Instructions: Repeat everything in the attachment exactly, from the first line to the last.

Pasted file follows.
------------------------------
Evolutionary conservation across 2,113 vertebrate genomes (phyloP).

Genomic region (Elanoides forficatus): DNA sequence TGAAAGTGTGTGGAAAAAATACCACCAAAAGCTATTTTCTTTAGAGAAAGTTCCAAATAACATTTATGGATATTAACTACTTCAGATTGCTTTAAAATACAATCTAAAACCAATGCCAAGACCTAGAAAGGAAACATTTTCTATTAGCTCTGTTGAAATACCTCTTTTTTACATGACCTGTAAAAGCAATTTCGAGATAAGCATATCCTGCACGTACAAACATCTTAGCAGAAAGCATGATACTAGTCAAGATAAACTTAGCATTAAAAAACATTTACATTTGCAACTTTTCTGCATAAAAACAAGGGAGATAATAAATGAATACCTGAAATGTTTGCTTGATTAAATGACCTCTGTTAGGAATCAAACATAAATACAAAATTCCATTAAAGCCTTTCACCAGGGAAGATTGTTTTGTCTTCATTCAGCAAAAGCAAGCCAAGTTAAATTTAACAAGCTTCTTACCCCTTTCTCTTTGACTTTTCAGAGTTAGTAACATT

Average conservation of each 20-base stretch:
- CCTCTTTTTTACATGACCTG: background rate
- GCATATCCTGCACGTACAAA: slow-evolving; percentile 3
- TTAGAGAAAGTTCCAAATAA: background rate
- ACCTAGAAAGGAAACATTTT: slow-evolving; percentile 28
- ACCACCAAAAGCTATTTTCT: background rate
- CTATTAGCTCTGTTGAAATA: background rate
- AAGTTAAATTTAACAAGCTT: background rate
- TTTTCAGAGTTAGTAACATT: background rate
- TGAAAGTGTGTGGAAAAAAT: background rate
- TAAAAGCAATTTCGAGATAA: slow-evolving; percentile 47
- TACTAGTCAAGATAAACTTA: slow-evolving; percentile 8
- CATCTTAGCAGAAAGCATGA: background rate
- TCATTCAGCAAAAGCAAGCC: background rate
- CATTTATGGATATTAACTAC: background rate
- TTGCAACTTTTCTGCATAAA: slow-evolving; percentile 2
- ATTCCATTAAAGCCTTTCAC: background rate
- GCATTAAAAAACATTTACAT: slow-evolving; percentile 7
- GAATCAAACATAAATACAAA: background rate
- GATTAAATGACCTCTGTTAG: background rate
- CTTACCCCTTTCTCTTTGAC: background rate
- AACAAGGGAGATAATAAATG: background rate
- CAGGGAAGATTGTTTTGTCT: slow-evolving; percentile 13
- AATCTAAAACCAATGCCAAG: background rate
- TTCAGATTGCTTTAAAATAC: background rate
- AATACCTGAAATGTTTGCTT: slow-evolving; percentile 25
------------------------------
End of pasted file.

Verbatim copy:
Evolutionary conservation across 2,113 vertebrate genomes (phyloP).

Genomic region (Elanoides forficatus): DNA sequence TGAAAGTGTGTGGAAAAAATACCACCAAAAGCTATTTTCTTTAGAGAAAGTTCCAAATAACATTTATGGATATTAACTACTTCAGATTGCTTTAAAATACAATCTAAAACCAATGCCAAGACCTAGAAAGGAAACATTTTCTATTAGCTCTGTTGAAATACCTCTTTTTTACATGACCTGTAAAAGCAATTTCGAGATAAGCATATCCTGCACGTACAAACATCTTAGCAGAAAGCATGATACTAGTCAAGATAAACTTAGCATTAAAAAACATTTACATTTGCAACTTTTCTGCATAAAAACAAGGGAGATAATAAATGAATACCTGAAATGTTTGCTTGATTAAATGACCTCTGTTAGGAATCAAACATAAATACAAAATTCCATTAAAGCCTTTCACCAGGGAAGATTGTTTTGTCTTCATTCAGCAAAAGCAAGCCAAGTTAAATTTAACAAGCTTCTTACCCCTTTCTCTTTGACTTTTCAGAGTTAGTAACATT

Average conservation of each 20-base stretch:
- CCTCTTTTTTACATGACCTG: background rate
- GCATATCCTGCACGTACAAA: slow-evolving; percentile 3
- TTAGAGAAAGTTCCAAATAA: background rate
- ACCTAGAAAGGAAACATTTT: slow-evolving; percentile 28
- ACCACCAAAAGCTATTTTCT: background rate
- CTATTAGCTCTGTTGAAATA: background rate
- AAGTTAAATTTAACAAGCTT: background rate
- TTTTCAGAGTTAGTAACATT: background rate
- TGAAAGTGTGTGGAAAAAAT: background rate
- TAAAAGCAATTTCGAGATAA: slow-evolving; percentile 47
- TACTAGTCAAGATAAACTTA: slow-evolving; percentile 8
- CATCTTAGCAGAAAGCATGA: background rate
- TCATTCAGCAAAAGCAAGCC: background rate
- CATTTATGGATATTAACTAC: background rate
- TTGCAACTTTTCTGCATAAA: slow-evolving; percentile 2
- ATTCCATTAAAGCCTTTCAC: background rate
- GCATTAAAAAACATTTACAT: slow-evolving; percentile 7
- GAATCAAACATAAATACAAA: background rate
- GATTAAATGACCTCTGTTAG: background rate
- CTTACCCCTTTCTCTTTGAC: background rate
- AACAAGGGAGATAATAAATG: background rate
- CAGGGAAGATTGTTTTGTCT: slow-evolving; percentile 13
- AATCTAAAACCAATGCCAAG: background rate
- TTCAGATTGCTTTAAAATAC: background rate
- AATACCTGAAATGTTTGCTT: slow-evolving; percentile 25